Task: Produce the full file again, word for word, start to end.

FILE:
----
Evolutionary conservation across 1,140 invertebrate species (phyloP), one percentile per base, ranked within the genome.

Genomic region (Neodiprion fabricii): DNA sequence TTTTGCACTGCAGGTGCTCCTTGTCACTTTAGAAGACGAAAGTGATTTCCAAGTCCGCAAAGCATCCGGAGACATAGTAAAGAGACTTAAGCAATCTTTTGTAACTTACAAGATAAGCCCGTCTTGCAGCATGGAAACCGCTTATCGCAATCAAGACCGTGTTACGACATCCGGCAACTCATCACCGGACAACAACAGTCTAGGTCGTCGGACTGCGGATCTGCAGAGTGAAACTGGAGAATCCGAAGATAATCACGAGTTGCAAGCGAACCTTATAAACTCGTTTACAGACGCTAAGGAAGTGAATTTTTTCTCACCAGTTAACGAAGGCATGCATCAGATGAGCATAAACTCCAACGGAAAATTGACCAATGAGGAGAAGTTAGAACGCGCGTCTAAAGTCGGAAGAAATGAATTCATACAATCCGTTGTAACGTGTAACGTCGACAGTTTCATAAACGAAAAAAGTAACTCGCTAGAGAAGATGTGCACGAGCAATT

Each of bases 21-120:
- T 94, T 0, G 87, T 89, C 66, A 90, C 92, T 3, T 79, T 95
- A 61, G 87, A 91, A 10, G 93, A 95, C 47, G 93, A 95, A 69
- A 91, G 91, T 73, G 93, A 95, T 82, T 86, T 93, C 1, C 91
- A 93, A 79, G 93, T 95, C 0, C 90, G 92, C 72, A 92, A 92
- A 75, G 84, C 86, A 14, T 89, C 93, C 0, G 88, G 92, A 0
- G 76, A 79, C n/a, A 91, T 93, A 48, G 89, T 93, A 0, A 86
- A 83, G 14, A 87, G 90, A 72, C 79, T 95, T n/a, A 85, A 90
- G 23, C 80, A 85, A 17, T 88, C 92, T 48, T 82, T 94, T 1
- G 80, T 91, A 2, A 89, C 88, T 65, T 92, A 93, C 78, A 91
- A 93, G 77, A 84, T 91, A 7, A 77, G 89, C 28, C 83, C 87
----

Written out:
Evolutionary conservation across 1,140 invertebrate species (phyloP), one percentile per base, ranked within the genome.

Genomic region (Neodiprion fabricii): DNA sequence TTTTGCACTGCAGGTGCTCCTTGTCACTTTAGAAGACGAAAGTGATTTCCAAGTCCGCAAAGCATCCGGAGACATAGTAAAGAGACTTAAGCAATCTTTTGTAACTTACAAGATAAGCCCGTCTTGCAGCATGGAAACCGCTTATCGCAATCAAGACCGTGTTACGACATCCGGCAACTCATCACCGGACAACAACAGTCTAGGTCGTCGGACTGCGGATCTGCAGAGTGAAACTGGAGAATCCGAAGATAATCACGAGTTGCAAGCGAACCTTATAAACTCGTTTACAGACGCTAAGGAAGTGAATTTTTTCTCACCAGTTAACGAAGGCATGCATCAGATGAGCATAAACTCCAACGGAAAATTGACCAATGAGGAGAAGTTAGAACGCGCGTCTAAAGTCGGAAGAAATGAATTCATACAATCCGTTGTAACGTGTAACGTCGACAGTTTCATAAACGAAAAAAGTAACTCGCTAGAGAAGATGTGCACGAGCAATT

Each of bases 21-120:
- T 94, T 0, G 87, T 89, C 66, A 90, C 92, T 3, T 79, T 95
- A 61, G 87, A 91, A 10, G 93, A 95, C 47, G 93, A 95, A 69
- A 91, G 91, T 73, G 93, A 95, T 82, T 86, T 93, C 1, C 91
- A 93, A 79, G 93, T 95, C 0, C 90, G 92, C 72, A 92, A 92
- A 75, G 84, C 86, A 14, T 89, C 93, C 0, G 88, G 92, A 0
- G 76, A 79, C n/a, A 91, T 93, A 48, G 89, T 93, A 0, A 86
- A 83, G 14, A 87, G 90, A 72, C 79, T 95, T n/a, A 85, A 90
- G 23, C 80, A 85, A 17, T 88, C 92, T 48, T 82, T 94, T 1
- G 80, T 91, A 2, A 89, C 88, T 65, T 92, A 93, C 78, A 91
- A 93, G 77, A 84, T 91, A 7, A 77, G 89, C 28, C 83, C 87